• Filter coefficients and poles / zeros
    • Display and edit second-order sections (SOS) in PZ editor

Following releases

  • Add a tracking cursor
  • Graphical modification of poles / zeros
  • Export of filter properties as PDF / HTML files
  • Design, analysis and export of filters as second-order sections
  • Multiplier-free filter designs (CIC, GCIC, LDI, SigmaDelta-Filters, ...)
  • Export of Python filter objects
  • Analysis of different fixpoint filter topologies (direct form, cascaded form, parallel form, ...) concerning overflow and quantization noise

Installing and Starting pyFDA

There is only one version of pyfda for all supported operating systems, Python and Qt versions. As there are no binaries included, you can simply install from the source.


If you use the Anaconda distribution, you can install / update pyfda from my Anaconda channel Chipmuenk using

conda install -c Chipmuenk pyfda


conda update  -c Chipmuenk pyfda


Otherwise, you can install from PyPI using

pip install pyfda

or upgrade using

pip install pyfda -U

or install locally using

pip install -e <YOUR_PATH_TO_PYFDA>

where the specified path points to but without including In this case, you need to have a local copy of the pyfda project, preferrably using git.

You could also download the zip file and extract it to a directory of your choice. Install it either to your <python>/Lib/site-packages subdirectory using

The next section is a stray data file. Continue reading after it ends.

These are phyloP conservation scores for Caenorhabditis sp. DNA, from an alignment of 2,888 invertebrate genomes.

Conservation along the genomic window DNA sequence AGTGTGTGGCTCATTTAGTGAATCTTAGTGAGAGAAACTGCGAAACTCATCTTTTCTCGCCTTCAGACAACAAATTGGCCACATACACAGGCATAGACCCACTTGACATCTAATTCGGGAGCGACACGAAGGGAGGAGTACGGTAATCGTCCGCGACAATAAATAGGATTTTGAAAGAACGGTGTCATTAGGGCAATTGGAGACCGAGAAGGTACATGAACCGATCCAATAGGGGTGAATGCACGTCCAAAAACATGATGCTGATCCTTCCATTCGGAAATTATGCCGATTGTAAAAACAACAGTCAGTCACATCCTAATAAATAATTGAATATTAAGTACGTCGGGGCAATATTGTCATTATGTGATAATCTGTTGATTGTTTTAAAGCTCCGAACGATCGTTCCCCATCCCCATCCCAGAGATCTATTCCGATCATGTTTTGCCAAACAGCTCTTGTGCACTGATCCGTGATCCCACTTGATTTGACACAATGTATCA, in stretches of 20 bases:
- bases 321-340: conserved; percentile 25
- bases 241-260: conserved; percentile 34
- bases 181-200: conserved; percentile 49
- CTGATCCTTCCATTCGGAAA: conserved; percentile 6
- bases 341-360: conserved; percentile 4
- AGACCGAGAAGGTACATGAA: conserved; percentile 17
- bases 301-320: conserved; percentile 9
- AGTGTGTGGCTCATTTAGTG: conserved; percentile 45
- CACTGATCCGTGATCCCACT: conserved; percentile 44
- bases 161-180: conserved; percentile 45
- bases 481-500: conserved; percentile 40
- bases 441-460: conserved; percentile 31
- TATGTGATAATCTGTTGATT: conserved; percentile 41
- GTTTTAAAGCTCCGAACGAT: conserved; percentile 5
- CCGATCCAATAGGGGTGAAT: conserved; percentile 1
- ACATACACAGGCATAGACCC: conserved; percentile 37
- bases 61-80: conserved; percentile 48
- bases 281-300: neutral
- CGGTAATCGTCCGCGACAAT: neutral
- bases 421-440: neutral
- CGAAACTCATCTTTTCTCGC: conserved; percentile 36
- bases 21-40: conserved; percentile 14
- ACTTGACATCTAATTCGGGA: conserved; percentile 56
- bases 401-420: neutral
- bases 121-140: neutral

>> python install

or just create a link to where you have copied the python source files (for testing / development) using

>> python develop

Starting pyFDA

In any case, the start script pyfdax has been created in <python>/Scripts which should be in your path. So, simply start pyfda using

>> pyfdax

For development and debugging, you can also run pyFDA using

In [1]: %run -m pyfda.pyfdax # IPython or
>> python -m pyfda.pyfdax    # plain python interpreter

All individual files from pyFDA can be run using e.g.

In [2]: %run -m pyfda.input_widgets.input_pz    # IPython or 
>> python -m pyfda.input_widgets.input_pz       # plain python interpreter


The layout and some default paths can be customized using the file pyfda/

The following features are currently implemented:

  • Filter design
    • Design methods: Equiripple, Firwin, Moving Average, Bessel, Butterworth, Elliptic, Chebychev 1 and 2 (from scipy.signal and custom methods)
    • Second-Order Sections are used in the filter design when available for more robust filter design and analysis
    • Remember all specifications when changing filter design methods
    • Fine-tune manually the filter order and corner frequencies calculated by minimum order algorithms
    • Compare filter designs for a given set of specifications and different design methods
    • Filter coefficients and poles / zeroes can be displayed, edited and quantized in various formats
  • Clearly structured User Interface
    • only widgets needed for the currently selected design method are visible
    • enhanced matplotlib NavigationToolbar (nicer icons, additional functions)
    • display help files (own / Python docstrings) as rich text
    • tooltips for all control and entry widgets